The Ibexes Rock shows one of the most interesting Iron Age hunting scenes (VII-IV cent. BC) of the western Alps. At the same time it hosts the highest alpine Roman inscriptions (I sec. AD). Many similarities with the Camunnian engraved hunting scenes, while here the ibex takes the place of the deer [these notes are taken by the EuroPreArt (European Prehistoric Art) database, short photogallery added].
The Ibexes rock
An interesting record from the EuroPreArt database | online at EuroPreArt
The engraved surface of the Ibexes Rock shows one of the most interesting Iron Age hunting scenes of the western Alps. Il lies at 2240 m of altidude in the French Maurienne valley, in the Moncenisio area. Three ibexes and two hunters, helped by a dog, are depicted. The ibexes are well detailed and the warrior-hunter is depicted while handling a shake and a little shield. In this area the ibex replace the deer in the hunting scenes. The scene shows close similarities (seminaturalistic way of depicting the bodies, curly tail dog, general theme and composition of the hunting scene) with the analogous Camunnian ones of the Iron age, VII-IV cent. BC.
Over this scene a Roman inscription was carved, the highest Roman found in the Alps and the third of erotic content; it has been read by the epigraphist G. Mennella. It says: “Luccius Mett…. qui amat iatinu(m) or “latinu(m)“, “aratam“, “amat“. The interpretation is that these inscriptions were executed as a graffito, so defacing the more ancient Iron age scene, by a Roman officer controlling the payment of the taxes (quadragesima galliarum) in the Moncenisio pass area. The graffito represent a disgrace against Lucius Mettius, who is described as having inconvenient erotic practices with the ibexes.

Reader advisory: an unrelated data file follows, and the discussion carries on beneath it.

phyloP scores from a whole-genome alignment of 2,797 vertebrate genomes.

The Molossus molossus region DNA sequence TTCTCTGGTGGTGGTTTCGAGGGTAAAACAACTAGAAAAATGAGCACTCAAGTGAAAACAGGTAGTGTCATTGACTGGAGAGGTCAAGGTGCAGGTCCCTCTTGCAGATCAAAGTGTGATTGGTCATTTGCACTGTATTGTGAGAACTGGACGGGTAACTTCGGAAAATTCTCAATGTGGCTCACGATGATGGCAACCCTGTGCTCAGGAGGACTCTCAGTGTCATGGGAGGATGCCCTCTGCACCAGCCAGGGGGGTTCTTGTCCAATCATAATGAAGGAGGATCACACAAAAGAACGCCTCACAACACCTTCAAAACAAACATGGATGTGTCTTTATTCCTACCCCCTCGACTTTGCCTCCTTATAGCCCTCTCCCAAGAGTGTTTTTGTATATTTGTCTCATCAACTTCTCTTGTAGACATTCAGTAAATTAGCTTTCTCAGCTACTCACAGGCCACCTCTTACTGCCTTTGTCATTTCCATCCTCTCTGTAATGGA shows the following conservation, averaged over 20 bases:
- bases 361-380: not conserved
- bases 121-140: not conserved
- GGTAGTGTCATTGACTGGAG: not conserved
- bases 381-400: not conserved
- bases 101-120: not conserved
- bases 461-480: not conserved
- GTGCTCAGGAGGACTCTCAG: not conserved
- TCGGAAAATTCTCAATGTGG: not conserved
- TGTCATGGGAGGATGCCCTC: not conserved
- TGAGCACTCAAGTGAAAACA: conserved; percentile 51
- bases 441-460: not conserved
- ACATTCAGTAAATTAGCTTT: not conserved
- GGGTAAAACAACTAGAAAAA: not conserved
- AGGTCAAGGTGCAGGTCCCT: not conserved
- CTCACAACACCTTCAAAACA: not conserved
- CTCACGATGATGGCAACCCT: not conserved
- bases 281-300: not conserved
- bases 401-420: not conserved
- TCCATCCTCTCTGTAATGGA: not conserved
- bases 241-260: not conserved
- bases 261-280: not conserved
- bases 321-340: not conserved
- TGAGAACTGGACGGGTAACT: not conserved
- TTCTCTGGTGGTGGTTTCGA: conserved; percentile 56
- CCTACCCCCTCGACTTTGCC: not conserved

So: “Luccius Mettius qui amat platinum” would mean “L.M. who loves ibex”, “aratam” stays for “ploughed” (latu sensu…) and “amat” is “loves”. Obviously the Roman officer didn’t understand anything of the hunting scene, probably ritual-mythological in its origin, and wrote over the rock exactly like a nowadays kid adding a moustache over a Mona Lisa reproduction.
The rock has been discovered on October 1989 by P. Meirano, G. M. Cametti and Andrea Arcà of the Gruppo Ricerche Cultura Montana (GRCM) of Turin. It has been studied by the French team of the Chambery Archaeological Museum, by the GRCM itself, and by the Prof. G. Mennella of the Genoa University who read the roman inscriptions.
Figures: 3 ibexes, 1 curly tail dog, 1 hunter with spear, 1 anthropomorphic figure with no head, 3 Roman inscriptions.
Dimensions: length 1.30 m; width 0.70 m, depth 0.35 m. Altitude: 2240 m.
Geology: filladic calcschist (metamorphic rock composed by calcite and mica). This kind of rock allows the pecking technique, but is more affected by the erosion (water and wind) than the Permian sandstone, thus the siliceous component, not soluble in water, is quite resistant. The rock is covered by snow for 6-7 months each year.
Chronology: the hunting scene (massive body warriors, curly tail dog, semi-naturalistic animals) is clearly comparable with the similar scenes of the Iron Age Valcamonica rock art (IV2-IV3 style, VII-IV cent. BC). The Roman inscriptions are of the I cent. AD.
The rock has been completely recorded (International western Alps rock art record), traced (contact tracing and digital vectorial rendition – GRCM tracing, now in the Footsteps of Man archive), photographed (normal light and grazing light colour slides). A cast has been executed (professional technique with elastomeric mould and copy in synthetic resin) by the Chambery Museum.
More details on the book: GRCM – MiBAC, La spada sulla Roccia, danze e duelli tra arte rupestre e tradizioni popolari della Valsusa, Valcenischia e delle Valli del Moncenisio, a cura di Andrea Arcà – 2009.
The Ibexes Rock, discovery 1989 – 5 slides
(to open the slide show, please click on the first or any thumbnail photo)
No relation with, but the 88% of prehistoric Iran rock art engraved subject, as stated in the www.iranrockart.com site, consists in “symbolic ibex with big curved horn” (Nasseri Fard, M. 2011)
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